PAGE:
The dry chilli yield was significantly superior in all the treatments as compared to untreated control. The highest yield was recorded in Myclobutanil treated plots (12.72 q/ha) which was significantly superior over all other treatments followed by Triadimefon (12.27 q/ha) and Hexaconazole (11.77 q/ha). The least yield of 6.45 q/ha was recorded in untreated control.   This management effect was mainly due to translaminar and systemic movement of myclobutanil, triadimefon and hexaconazole, inside the tissues and it is widely distributed from the application side by diffusion. The results were supported by (Ahiladevi and Prakasam, 2014) who reported that effective management of powdery mildew disease of chilli by using azoxystrobin 25% SC.  Alharbi et al. (2014) revealed that spraying with Topaz 200 EW significantly reduced the disease severity (3.5%) and increased the fruit yield of pepper (244.5 g/plant). Azit et al., 2014, reported that combi-fungicide UPF-509 (Azoxystrobin 8.3% + Mancozeb 66.7%) 75% WG at 1200, 1500 and 1800 g/ha along with recommended fungicides found effective in reducing the powdery mildew diseases in chilli and recorded maximum fruit yield of 22.28 q/ha.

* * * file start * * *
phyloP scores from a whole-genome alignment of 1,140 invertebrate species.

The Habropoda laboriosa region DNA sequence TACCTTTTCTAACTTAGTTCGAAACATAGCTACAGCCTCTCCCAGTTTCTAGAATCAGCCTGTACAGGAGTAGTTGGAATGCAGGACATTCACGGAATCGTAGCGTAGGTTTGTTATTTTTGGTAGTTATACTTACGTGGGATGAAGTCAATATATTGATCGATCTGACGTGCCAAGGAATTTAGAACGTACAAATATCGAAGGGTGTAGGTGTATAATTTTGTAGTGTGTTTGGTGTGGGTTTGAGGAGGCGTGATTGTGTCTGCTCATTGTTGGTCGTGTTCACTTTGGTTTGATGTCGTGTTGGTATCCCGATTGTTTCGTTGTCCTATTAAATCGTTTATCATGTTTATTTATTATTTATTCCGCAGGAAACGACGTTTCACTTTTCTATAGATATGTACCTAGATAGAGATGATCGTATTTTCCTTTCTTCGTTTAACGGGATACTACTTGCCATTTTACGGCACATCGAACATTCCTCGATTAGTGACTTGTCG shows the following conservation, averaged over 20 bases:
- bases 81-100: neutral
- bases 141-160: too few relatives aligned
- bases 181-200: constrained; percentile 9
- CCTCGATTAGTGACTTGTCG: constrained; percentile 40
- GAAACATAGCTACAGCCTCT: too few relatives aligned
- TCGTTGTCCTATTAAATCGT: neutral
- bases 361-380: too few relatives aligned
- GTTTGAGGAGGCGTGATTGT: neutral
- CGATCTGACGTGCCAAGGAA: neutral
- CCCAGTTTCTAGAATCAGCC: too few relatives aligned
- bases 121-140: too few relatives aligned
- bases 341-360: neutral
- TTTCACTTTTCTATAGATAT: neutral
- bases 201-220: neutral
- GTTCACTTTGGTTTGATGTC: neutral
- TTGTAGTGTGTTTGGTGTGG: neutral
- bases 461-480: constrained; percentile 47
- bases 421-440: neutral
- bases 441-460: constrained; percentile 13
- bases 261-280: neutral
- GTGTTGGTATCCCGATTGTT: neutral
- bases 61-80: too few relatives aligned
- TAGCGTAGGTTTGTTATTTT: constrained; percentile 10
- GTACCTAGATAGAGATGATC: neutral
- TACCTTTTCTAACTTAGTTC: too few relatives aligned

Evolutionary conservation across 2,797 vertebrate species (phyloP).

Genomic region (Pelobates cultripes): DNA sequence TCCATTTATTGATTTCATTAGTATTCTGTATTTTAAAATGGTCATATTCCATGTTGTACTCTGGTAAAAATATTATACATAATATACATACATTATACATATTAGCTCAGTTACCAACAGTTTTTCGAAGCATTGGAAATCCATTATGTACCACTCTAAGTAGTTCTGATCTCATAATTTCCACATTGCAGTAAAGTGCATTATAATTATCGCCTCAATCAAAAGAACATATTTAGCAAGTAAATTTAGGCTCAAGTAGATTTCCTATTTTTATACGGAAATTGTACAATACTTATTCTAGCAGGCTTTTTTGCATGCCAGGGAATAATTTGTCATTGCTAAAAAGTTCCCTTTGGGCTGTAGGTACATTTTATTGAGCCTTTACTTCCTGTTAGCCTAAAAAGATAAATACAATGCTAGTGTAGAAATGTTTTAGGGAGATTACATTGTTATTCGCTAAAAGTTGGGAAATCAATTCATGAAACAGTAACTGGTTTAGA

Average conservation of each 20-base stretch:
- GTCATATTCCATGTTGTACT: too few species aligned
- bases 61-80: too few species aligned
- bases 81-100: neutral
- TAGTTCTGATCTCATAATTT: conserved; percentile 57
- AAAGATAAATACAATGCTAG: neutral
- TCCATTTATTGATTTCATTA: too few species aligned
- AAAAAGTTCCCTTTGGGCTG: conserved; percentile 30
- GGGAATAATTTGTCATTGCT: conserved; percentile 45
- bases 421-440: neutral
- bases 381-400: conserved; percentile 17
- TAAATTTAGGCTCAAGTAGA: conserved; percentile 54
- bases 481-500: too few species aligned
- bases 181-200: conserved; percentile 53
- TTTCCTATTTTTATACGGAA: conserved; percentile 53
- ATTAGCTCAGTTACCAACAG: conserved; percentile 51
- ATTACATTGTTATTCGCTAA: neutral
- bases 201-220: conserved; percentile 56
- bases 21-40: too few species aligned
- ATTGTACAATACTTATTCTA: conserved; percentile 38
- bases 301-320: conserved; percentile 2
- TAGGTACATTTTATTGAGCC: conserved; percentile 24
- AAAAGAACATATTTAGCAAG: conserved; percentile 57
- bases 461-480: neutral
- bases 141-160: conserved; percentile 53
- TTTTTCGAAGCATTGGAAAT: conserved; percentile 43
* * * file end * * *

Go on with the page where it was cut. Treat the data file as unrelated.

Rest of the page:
Further, the results revealed that highest cost benefit ratio was obtained in Myclobutanil treated plots (1:2.43) followed by Triadimefon (1:2.39) and Hexaconazole (1:2.37). Among plant extracts and bioagents, garlic bulb extract recorded highest B:C ratio of 1:1.20 followed by Neem leaf extract (1:1.36), Trichoderma harzianum (1:1.28), Pseudomonas fluorescens (1:1.34) sprayed plots respectively. The plots sprayed with plant extracts like marigold leaf, agave leaf and water hyacinth leaf extracts were found to be less effective with low cost benefit ratio. This clearly indicated that three sprays of Myclobutanil (0.1%) are more useful not only in reducing the cost of protection but also gave higher benefits as compared to other treatments and can be recommended for the management of chilli powdery mildew. This is followed by Triadimefon and Hexaconazole applications. Similar types of findings were reported by many workers (Sharmila et al., 2004 and Alharbi et al. 2014).

In the present study, the fungicide myclobutanil and tridimefon were found superior in reducing the chilli powdery mildew disease severity which remain on par with each other and thus helped for getting highest dry chilli fruit yield and B:C ratio. Alternatively the bioagent, P. fluorescens and plant extract, neem leaf extract can also be employed in the integrated management of chilli powdery mildew.